Treating Spinal Stenosis Without Surgery

Inverted Decompression Shown to Relieve Pressure and Pain from Spinal Stenosis

Spinal stenosis is a painful condition that affects the spinal column and the spinal cord. With several different causes, the best spinal stenosis treatment for you may vary from another who suffers from this condition. Fortunately, there is a natural, non-invasive solution that has been shown effective in numerous studies: inversion therapy (or inverted decompression). And there is an FDA-Registered 510(k) Medical Device that you can use in your own home to relieve stenosis-related back pain.

First, we’ll look at the main symptoms and causes, then we’ll dive into how inversion therapy can help those with spinal stenosis.

What is Spinal Stenosis?

Spinal stenosis is a condition in which the spinal canal narrows, causing pressure on the bundle of nerves running down the spine. One way of visualizing the problem is by thinking of your spinal canal as a highway and the spinal cord running through the canal as traffic. As nerves exit the spinal canal (or highway), sometimes there’s traffic and they can become partially blocked. This type of spinal stenosis is called foraminal stenosis. Any blockage or pressure applied to the spinal cord can cause pain, tingling, or numbness.

What Causes Spinal Stenosis?

There are several factors that may cause spinal stenosis. Spinal stenosis is typically found in adults over 50 and the leading cause is arthritis. As people age, their cartilage, which protects and cushions bones, tends to break down. This process combined with the growth of bone tissue is what is know as arthritis.

Younger stenosis sufferers can oftentimes trace their discomfort back to genetics or stress fractures. Occasionally people are born with smaller spinal canal or foramen, where the nerves exit the spine. Stress fractures in the spine, or spondylolysis, can also cause foraminal stenosis as the bones heal.

Other causes of spinal stenosis are:

Herniated discs : When discs become dry and cracked the inner material may leak out and press on the spinal cord

Paget’s disease: A bone disease that usually affects adults and causes overgrowth of bones

Injuries: Major trauma such as car accidents can cause damage and create swelling of tissue

Tumors: Abnormal growths that may form within the spinal canal putting excess pressure on the spinal cord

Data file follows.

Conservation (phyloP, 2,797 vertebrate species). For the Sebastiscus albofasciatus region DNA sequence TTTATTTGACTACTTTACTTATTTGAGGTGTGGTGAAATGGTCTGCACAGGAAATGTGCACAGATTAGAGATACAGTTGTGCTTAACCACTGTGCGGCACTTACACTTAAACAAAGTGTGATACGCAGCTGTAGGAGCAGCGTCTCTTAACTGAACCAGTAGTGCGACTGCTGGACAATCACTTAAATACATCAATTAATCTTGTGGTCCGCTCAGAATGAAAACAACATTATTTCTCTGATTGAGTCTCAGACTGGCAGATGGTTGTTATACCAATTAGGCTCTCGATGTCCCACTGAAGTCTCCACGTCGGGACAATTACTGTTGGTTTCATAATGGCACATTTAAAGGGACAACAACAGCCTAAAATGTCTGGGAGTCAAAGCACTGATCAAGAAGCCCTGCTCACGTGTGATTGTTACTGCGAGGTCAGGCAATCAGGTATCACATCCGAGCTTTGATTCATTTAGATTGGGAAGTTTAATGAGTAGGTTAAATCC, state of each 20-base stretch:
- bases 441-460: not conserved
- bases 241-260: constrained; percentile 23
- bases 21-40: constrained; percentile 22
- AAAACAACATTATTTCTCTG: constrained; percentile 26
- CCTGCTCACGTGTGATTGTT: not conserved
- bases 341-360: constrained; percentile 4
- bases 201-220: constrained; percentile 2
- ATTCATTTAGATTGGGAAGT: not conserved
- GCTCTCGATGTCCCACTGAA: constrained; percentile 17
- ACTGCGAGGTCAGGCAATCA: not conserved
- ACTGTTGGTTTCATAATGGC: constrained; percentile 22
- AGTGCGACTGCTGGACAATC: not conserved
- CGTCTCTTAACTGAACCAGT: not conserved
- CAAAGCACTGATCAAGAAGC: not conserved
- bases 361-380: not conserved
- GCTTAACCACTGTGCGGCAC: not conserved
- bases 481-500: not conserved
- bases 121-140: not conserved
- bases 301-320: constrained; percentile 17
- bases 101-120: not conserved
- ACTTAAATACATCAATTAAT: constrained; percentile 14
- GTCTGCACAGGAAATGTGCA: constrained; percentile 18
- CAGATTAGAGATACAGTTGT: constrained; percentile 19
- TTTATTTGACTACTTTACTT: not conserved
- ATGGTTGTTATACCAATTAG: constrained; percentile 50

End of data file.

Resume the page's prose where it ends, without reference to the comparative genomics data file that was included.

Thickened ligaments: The strong ligaments that hold your spine erect can become stiff and thickened over time. The thickened ligaments can bulge into the spinal canal causing pressure.

Genetics: There are some genetic diseases that cause narrowing of the spinal canal and generally affect muscle and bone development throughout the body.

Man with spinal stenosis- heal naturally with inversion therapy

Symptoms of Spinal Stenosis

While not everyone has the same symptoms with spinal stenosis, these are a few of the most common.

Stiffness: Stiffness in the arms and legs.

Numbness: Numbness or tingling in the fingers or toes.

Back pain: General or localized back pain often accompanies spinal stenosis.

Sciatica: Shooting pains down one or both hips and legs. Sciatica can often start as a dull ache in the lower back and buttocks area.

Foot drop: An inability to lift the front part of the foot. This can cause your foot to “slap” painfully on the ground when taking steps.

Difficulty standing or walking: Bending forward tends to feel better for many spinal stenosis patients. Walking upright can be a very painful motion.

Loss of bladder or bowel control: This is usually a late stage sign where the nerves to the bladder or bowels have been weakened.

Treatments for Spinal Stenosis

Treatments for spinal stenosis are grouped into invasive (surgery) and non-invasive options.

Invasive: There are three typical surgery options.

1. Laminectomy: This is the most common surgery and removes the back portion of the vertebra causing the pressure. It may need to be fused to the vertebra above or below.

2. Laminotomy: This involves cutting a hole big enough in the vertebra to relieve the pressure without removing full portions. Does not require fusion.